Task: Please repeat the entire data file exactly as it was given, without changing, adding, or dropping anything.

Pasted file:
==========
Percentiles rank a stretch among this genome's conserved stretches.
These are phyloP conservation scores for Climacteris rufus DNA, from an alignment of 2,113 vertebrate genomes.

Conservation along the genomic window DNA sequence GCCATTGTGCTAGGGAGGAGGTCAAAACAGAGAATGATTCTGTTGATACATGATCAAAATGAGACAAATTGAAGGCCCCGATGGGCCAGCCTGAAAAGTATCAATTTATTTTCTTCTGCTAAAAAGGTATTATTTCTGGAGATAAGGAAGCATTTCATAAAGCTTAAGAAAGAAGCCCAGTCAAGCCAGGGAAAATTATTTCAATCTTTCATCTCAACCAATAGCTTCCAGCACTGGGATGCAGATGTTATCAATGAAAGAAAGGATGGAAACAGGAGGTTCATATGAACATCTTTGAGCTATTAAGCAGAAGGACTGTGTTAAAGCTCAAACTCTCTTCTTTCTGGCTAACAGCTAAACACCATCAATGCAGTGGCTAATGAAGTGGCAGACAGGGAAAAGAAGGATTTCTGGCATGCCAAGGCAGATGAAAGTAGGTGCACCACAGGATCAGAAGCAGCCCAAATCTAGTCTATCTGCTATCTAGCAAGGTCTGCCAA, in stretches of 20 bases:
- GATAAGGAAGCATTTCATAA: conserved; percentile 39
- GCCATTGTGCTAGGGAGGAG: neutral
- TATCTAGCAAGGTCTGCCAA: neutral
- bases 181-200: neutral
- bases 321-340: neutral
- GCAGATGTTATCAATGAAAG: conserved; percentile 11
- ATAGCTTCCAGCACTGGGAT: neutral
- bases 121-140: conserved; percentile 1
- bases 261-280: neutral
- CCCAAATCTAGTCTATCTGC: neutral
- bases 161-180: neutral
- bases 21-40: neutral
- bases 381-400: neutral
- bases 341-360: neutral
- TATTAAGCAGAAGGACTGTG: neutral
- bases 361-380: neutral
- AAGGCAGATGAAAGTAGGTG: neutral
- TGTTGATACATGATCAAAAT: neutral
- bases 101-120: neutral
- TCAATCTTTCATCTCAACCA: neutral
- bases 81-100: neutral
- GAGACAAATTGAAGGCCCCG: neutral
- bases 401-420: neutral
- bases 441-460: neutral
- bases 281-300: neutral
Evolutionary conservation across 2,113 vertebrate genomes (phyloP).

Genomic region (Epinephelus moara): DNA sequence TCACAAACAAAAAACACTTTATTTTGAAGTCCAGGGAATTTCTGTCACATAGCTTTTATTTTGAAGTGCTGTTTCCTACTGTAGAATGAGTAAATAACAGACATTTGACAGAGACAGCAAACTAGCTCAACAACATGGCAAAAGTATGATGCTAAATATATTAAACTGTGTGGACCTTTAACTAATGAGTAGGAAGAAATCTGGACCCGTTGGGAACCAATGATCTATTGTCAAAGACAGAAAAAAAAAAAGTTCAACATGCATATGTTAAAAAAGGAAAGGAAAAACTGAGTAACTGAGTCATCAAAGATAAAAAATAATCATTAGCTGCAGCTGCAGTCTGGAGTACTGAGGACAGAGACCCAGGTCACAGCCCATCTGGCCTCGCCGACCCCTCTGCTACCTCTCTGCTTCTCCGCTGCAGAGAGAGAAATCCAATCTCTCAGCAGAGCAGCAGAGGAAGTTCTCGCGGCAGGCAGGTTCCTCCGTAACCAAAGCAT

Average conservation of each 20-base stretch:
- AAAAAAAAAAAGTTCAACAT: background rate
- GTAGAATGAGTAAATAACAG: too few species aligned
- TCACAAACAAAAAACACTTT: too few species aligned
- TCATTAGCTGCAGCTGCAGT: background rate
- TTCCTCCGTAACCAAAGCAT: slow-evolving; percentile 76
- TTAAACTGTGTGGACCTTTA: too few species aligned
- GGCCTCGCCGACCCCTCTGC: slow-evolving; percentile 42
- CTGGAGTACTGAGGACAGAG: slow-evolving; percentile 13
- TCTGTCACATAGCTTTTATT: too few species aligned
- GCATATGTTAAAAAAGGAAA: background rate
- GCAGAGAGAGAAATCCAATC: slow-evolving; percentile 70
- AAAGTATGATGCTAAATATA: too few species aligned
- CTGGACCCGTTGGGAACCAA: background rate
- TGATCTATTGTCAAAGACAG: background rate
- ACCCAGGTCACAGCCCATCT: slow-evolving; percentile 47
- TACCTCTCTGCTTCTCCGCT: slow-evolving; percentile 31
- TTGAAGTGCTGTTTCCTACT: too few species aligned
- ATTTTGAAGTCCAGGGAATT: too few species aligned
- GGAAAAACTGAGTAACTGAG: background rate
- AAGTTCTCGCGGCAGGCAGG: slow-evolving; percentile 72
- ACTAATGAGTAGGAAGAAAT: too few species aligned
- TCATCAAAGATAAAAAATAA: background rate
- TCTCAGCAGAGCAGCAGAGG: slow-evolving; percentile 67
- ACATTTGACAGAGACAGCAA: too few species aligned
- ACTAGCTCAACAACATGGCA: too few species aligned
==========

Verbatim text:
Percentiles rank a stretch among this genome's conserved stretches.
These are phyloP conservation scores for Climacteris rufus DNA, from an alignment of 2,113 vertebrate genomes.

Conservation along the genomic window DNA sequence GCCATTGTGCTAGGGAGGAGGTCAAAACAGAGAATGATTCTGTTGATACATGATCAAAATGAGACAAATTGAAGGCCCCGATGGGCCAGCCTGAAAAGTATCAATTTATTTTCTTCTGCTAAAAAGGTATTATTTCTGGAGATAAGGAAGCATTTCATAAAGCTTAAGAAAGAAGCCCAGTCAAGCCAGGGAAAATTATTTCAATCTTTCATCTCAACCAATAGCTTCCAGCACTGGGATGCAGATGTTATCAATGAAAGAAAGGATGGAAACAGGAGGTTCATATGAACATCTTTGAGCTATTAAGCAGAAGGACTGTGTTAAAGCTCAAACTCTCTTCTTTCTGGCTAACAGCTAAACACCATCAATGCAGTGGCTAATGAAGTGGCAGACAGGGAAAAGAAGGATTTCTGGCATGCCAAGGCAGATGAAAGTAGGTGCACCACAGGATCAGAAGCAGCCCAAATCTAGTCTATCTGCTATCTAGCAAGGTCTGCCAA, in stretches of 20 bases:
- GATAAGGAAGCATTTCATAA: conserved; percentile 39
- GCCATTGTGCTAGGGAGGAG: neutral
- TATCTAGCAAGGTCTGCCAA: neutral
- bases 181-200: neutral
- bases 321-340: neutral
- GCAGATGTTATCAATGAAAG: conserved; percentile 11
- ATAGCTTCCAGCACTGGGAT: neutral
- bases 121-140: conserved; percentile 1
- bases 261-280: neutral
- CCCAAATCTAGTCTATCTGC: neutral
- bases 161-180: neutral
- bases 21-40: neutral
- bases 381-400: neutral
- bases 341-360: neutral
- TATTAAGCAGAAGGACTGTG: neutral
- bases 361-380: neutral
- AAGGCAGATGAAAGTAGGTG: neutral
- TGTTGATACATGATCAAAAT: neutral
- bases 101-120: neutral
- TCAATCTTTCATCTCAACCA: neutral
- bases 81-100: neutral
- GAGACAAATTGAAGGCCCCG: neutral
- bases 401-420: neutral
- bases 441-460: neutral
- bases 281-300: neutral
Evolutionary conservation across 2,113 vertebrate genomes (phyloP).

Genomic region (Epinephelus moara): DNA sequence TCACAAACAAAAAACACTTTATTTTGAAGTCCAGGGAATTTCTGTCACATAGCTTTTATTTTGAAGTGCTGTTTCCTACTGTAGAATGAGTAAATAACAGACATTTGACAGAGACAGCAAACTAGCTCAACAACATGGCAAAAGTATGATGCTAAATATATTAAACTGTGTGGACCTTTAACTAATGAGTAGGAAGAAATCTGGACCCGTTGGGAACCAATGATCTATTGTCAAAGACAGAAAAAAAAAAAGTTCAACATGCATATGTTAAAAAAGGAAAGGAAAAACTGAGTAACTGAGTCATCAAAGATAAAAAATAATCATTAGCTGCAGCTGCAGTCTGGAGTACTGAGGACAGAGACCCAGGTCACAGCCCATCTGGCCTCGCCGACCCCTCTGCTACCTCTCTGCTTCTCCGCTGCAGAGAGAGAAATCCAATCTCTCAGCAGAGCAGCAGAGGAAGTTCTCGCGGCAGGCAGGTTCCTCCGTAACCAAAGCAT

Average conservation of each 20-base stretch:
- AAAAAAAAAAAGTTCAACAT: background rate
- GTAGAATGAGTAAATAACAG: too few species aligned
- TCACAAACAAAAAACACTTT: too few species aligned
- TCATTAGCTGCAGCTGCAGT: background rate
- TTCCTCCGTAACCAAAGCAT: slow-evolving; percentile 76
- TTAAACTGTGTGGACCTTTA: too few species aligned
- GGCCTCGCCGACCCCTCTGC: slow-evolving; percentile 42
- CTGGAGTACTGAGGACAGAG: slow-evolving; percentile 13
- TCTGTCACATAGCTTTTATT: too few species aligned
- GCATATGTTAAAAAAGGAAA: background rate
- GCAGAGAGAGAAATCCAATC: slow-evolving; percentile 70
- AAAGTATGATGCTAAATATA: too few species aligned
- CTGGACCCGTTGGGAACCAA: background rate
- TGATCTATTGTCAAAGACAG: background rate
- ACCCAGGTCACAGCCCATCT: slow-evolving; percentile 47
- TACCTCTCTGCTTCTCCGCT: slow-evolving; percentile 31
- TTGAAGTGCTGTTTCCTACT: too few species aligned
- ATTTTGAAGTCCAGGGAATT: too few species aligned
- GGAAAAACTGAGTAACTGAG: background rate
- AAGTTCTCGCGGCAGGCAGG: slow-evolving; percentile 72
- ACTAATGAGTAGGAAGAAAT: too few species aligned
- TCATCAAAGATAAAAAATAA: background rate
- TCTCAGCAGAGCAGCAGAGG: slow-evolving; percentile 67
- ACATTTGACAGAGACAGCAA: too few species aligned
- ACTAGCTCAACAACATGGCA: too few species aligned